In creating Twitter, Jack Dorsey changed the world of communication. In founding the company Square, he is redefining mobile payments. Yet one of Silicon Valley's brightest stars says he believes the future is all about the past.
"Consider history," Dorsey says in his soft-spoken, low-key manner. "Every technology was invented for one purpose: Enable humans to take actions faster."
Motioning toward a photo of the Golden Gate Bridge, and invoking the power of plumbing in the world-domination plans of the Roman Empire, the 35-year-old Dorsey says water-supply systems played a pivotal role in letting Julius Caesar and others expand their empire.
Prognosticating the future of technology is nearly impossible in five years, let alone 30, he says.
Just 30 years ago, the Internet, PCs and smartphones were mere glimmers in the eyes of scientists. Cable TV was in its infancy. Music and movies were on albums, cassettes and videotape. Few could foresee how comprehensively the Web, smartphones and tablets would change the world.
Looking forward, personal technology will infuse nearly every facet of American consumer life: retail, transportation, education - you name it, Dorsey and others say. The impact will be so far and wide that it might be taken for granted as daily life.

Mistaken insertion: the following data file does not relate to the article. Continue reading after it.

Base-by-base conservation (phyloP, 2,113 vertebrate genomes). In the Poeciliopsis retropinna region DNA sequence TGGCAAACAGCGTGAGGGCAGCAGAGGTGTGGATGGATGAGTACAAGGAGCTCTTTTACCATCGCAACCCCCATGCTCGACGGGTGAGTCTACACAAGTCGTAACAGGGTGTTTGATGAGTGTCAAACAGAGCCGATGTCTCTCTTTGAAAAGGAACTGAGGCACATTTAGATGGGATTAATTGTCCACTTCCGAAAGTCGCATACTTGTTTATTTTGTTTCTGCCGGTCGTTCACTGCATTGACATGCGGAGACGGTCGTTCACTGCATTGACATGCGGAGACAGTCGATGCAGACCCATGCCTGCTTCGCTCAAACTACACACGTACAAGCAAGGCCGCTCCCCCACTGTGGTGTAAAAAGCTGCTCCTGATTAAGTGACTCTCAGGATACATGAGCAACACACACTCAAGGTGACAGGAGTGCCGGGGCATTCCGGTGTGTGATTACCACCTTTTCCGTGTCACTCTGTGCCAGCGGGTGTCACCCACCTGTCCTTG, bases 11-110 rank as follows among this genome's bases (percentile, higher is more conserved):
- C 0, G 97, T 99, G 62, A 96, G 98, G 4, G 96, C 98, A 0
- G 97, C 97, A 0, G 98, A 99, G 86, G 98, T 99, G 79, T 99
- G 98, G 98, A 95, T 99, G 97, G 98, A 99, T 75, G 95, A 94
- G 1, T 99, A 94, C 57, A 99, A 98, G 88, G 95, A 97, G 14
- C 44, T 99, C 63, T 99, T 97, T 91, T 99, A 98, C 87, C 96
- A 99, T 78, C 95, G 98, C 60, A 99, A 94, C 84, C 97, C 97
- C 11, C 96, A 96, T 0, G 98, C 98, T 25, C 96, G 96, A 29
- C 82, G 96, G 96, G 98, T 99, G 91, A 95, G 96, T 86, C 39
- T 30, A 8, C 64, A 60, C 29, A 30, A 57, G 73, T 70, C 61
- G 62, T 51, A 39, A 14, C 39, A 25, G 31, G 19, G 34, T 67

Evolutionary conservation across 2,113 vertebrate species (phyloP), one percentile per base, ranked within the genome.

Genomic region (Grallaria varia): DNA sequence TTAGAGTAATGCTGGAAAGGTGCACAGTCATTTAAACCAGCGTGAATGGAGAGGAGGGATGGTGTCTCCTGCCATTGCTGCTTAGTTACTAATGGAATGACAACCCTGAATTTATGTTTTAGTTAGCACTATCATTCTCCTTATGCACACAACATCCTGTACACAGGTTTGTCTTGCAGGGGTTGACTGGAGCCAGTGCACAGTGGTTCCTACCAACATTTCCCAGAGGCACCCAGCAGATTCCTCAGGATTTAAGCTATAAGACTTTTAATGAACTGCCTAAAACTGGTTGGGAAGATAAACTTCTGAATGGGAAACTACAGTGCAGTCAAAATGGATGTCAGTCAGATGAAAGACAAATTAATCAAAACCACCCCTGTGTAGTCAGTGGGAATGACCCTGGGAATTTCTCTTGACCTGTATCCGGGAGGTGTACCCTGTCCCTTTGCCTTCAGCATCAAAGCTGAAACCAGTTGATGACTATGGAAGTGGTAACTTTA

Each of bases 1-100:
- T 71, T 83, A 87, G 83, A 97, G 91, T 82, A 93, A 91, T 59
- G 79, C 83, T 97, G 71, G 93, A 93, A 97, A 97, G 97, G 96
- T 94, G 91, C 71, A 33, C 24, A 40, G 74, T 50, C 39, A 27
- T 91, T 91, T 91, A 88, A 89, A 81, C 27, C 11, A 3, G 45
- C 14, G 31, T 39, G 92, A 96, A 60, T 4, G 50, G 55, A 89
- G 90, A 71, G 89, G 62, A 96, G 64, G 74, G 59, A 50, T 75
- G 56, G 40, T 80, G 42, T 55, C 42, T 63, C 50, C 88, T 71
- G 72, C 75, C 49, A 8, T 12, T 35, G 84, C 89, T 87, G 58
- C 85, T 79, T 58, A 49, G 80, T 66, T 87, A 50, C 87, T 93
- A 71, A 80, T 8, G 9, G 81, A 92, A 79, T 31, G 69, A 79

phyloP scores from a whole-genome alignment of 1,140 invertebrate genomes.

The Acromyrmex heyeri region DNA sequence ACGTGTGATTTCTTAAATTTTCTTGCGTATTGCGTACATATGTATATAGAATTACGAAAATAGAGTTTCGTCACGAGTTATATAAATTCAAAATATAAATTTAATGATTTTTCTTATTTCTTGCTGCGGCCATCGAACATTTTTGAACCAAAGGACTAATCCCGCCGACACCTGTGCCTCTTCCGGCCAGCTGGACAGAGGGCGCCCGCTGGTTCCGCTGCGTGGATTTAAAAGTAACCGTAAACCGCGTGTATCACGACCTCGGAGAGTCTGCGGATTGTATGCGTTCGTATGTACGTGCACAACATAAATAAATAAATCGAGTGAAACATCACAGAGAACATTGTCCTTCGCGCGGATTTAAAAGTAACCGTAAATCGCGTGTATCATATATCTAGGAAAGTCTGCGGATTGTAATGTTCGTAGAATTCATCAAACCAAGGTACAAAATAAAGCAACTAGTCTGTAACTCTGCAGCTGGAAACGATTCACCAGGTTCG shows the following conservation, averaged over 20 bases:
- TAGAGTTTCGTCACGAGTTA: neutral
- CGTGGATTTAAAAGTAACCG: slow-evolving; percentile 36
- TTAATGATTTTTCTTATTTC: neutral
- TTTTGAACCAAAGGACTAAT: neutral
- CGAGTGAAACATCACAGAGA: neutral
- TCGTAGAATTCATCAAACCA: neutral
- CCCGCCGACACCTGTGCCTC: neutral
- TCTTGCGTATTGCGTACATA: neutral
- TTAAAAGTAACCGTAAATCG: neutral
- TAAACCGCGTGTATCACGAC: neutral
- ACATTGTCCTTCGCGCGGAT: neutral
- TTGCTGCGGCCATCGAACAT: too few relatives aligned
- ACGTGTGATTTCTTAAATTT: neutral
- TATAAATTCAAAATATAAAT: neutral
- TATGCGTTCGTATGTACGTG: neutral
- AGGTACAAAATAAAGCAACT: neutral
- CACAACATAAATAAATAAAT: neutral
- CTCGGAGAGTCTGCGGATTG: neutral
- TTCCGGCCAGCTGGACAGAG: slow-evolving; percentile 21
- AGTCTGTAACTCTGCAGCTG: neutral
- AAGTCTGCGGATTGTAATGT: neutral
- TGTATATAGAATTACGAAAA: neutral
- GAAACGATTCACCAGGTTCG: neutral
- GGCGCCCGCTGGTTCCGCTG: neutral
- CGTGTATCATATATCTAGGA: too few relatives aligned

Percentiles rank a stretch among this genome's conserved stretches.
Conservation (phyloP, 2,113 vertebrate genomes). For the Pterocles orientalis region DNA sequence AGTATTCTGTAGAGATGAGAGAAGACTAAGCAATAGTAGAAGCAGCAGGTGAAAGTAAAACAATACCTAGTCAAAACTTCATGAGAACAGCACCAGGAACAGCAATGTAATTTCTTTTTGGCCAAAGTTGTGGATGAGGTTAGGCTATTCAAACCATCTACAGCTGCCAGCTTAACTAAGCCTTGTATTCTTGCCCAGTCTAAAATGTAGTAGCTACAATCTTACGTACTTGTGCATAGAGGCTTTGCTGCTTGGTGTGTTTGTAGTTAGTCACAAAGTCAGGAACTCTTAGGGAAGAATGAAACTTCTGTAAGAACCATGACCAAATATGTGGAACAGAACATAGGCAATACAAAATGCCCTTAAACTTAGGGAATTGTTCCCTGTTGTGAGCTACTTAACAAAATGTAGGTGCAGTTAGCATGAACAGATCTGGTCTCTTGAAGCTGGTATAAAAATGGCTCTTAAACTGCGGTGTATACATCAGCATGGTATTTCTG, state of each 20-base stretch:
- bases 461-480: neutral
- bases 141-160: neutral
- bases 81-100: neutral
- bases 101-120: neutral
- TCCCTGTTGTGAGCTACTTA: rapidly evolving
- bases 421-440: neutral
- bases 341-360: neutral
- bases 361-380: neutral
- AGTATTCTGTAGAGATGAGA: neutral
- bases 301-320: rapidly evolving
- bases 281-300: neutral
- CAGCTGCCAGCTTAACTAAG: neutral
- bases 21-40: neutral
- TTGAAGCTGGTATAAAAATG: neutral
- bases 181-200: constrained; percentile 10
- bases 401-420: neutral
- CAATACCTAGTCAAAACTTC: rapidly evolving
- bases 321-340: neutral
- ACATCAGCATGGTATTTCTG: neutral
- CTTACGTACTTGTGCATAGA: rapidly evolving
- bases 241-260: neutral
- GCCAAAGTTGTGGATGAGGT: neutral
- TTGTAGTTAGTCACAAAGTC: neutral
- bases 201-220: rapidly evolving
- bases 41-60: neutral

The full force of tech will be all around us in the form of a growing cashless society, where most transactions are done with smartphones; same-day delivery of goods ordered online or at brick-and-mortar retailers; the elimination of PCs in favor of smartphones and tablets; robots in all forms; the proliferation of data through cloud computing; and more. Change will be rapid and seamless.
Ubiquitous technology will continue to blend into the American consciousness, to the point where it will be rarely noticed - unless it doesn't work. "I bet you only notice (an electrical outlet) when I point it out or it doesn't work," Dorsey says.
About the only thing that can blunt tech's influence is distrust in its mind-shifting change. That is anathema to Old World, empire-building thinking - particularly in industries where change in infrastructure and the use of tech is pricey, Dorsey says.
Attitude, not technology, colors people's fears about too much data floating in the clouds and coursing over the Internet. "I'm a big believer in serendipity," he says. "The need to know bubbles up."
"Kids become masters of technology and learn from it," Dorsey says. Adopters of Twitter have turned it into a tool to "take the pulse of the planet."
From where will future tech spring forth? Dorsey says the San Francisco Bay Area will still be tech's mecca: "California has always had the Go West, can-do spirit of the Gold Rush, Hollywood and Silicon Valley."
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